Since his swearing-in as the 56th president of Haiti on May 14, 2011, Michel Martelly tried turning over every leaf around the globe, seeking new investment opportunities for his homeland. Consecutive trips to the United States and Spain respectively, after assuming office, attested to his aspirations: bring needed attention to the ravaged country. However, political firestorms looming over his administration cast a fog of uncertainty over his ability to work conjointly with the Haitian parliament and establish a stable environment that would attract potential investors.
Critics faulted the president for failing to prioritize urgent domestic affairs over his ambitious foreign policy endeavors. “Mr. Martelly must understand this is not a music band competition,” said Jean-Hector Anacacis, vice president of the senate. “It’s politics; there must be compromise and agreements,” he added talking about Martelly’s uncompromising approach to governance.
Political analysts even hinted at a recurring pattern developing under the crumbled Haitian palace: political stagnation amidst a power struggle between the executive and legislative branches, sentiments reflected in the ongoing war of rhetoric between the president and lawmakers. The vehement rejection of Daniel Rouzier, the president’s designated Prime Minister, did little to improve the tense political climate.
The House of Deputies, in early June, stroke down Rouzier’s nomination with a 42-19 vote, slapping Martelly with his first major political defeat. It was the first time, since the inception of the 1987 Constitution, a president failed to obtain a parliamentary majority to approve his nomination. His predecessor, ex-President Rene Preval took 25 days after swearing-in to secure such majority, winning the parliament’s approval. Sources close to the president revealed that his choice was far from unanimity within his own inner circle and even provoked many disagreements.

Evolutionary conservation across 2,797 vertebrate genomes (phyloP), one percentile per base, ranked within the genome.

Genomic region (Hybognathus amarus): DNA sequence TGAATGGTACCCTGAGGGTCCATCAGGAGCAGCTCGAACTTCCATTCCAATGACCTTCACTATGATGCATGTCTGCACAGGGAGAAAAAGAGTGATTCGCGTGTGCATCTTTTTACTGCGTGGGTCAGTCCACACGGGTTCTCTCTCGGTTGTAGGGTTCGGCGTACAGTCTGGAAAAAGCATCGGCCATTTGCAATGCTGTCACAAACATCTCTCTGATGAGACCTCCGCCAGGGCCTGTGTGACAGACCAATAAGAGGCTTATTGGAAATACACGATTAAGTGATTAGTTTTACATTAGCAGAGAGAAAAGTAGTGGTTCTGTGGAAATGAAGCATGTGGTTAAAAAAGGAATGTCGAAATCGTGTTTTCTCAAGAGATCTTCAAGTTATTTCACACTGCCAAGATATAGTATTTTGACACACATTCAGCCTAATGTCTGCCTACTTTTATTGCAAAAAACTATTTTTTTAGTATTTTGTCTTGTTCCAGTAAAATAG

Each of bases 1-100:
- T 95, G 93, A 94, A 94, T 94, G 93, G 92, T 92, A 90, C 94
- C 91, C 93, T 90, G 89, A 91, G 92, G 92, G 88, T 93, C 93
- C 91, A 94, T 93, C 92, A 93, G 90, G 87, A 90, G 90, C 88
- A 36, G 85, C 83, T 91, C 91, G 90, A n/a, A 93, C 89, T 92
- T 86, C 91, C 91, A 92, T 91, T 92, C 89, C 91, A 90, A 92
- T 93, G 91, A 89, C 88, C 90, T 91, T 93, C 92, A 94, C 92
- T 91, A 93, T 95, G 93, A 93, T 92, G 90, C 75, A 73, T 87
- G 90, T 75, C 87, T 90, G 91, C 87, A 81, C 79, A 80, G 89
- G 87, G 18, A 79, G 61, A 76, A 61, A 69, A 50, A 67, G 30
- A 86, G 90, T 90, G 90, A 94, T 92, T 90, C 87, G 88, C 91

“That vote did not surprise me,” continued Anacacis. “I predicted this,” he said on a radio show aired on station Magik 9. “Judging by President Michel Martelly’s management style, it was a matter of time,” he added speaking about the deputies’ vote.
While Rouzier’s rejection by the lower house sent Martelly back to the drawing board with a strong message, he did not relent. He turned to the nation in a televised
address, thanking it for its democratic exercise: not flooding the public sphere with protests over the decision of the lower house. Lawmakers denounced that strategy as a call to violence, asserting that they too– like the president– were elected officials voted by the people to ensure checks and balances in government.
Meanwhile, Martelly’s second choice for Prime Minister, former Justice Bernard Honorat Gousse, faced even stronger opposition in the Haitian Senate that began analyzing his documents late Thursday July 21. An anti-Gousse coalition emerged immediately following Martelly’s announcement; an opposition that took shape in a petition letter signed by 16 of 30 senators, urging the president to reconsider his designation. Among many reasons for their non-negotiable stance were human rights violations against Gousse in the political vacuüm that followed the ousting of ex-President Jean Bertrand Aristide.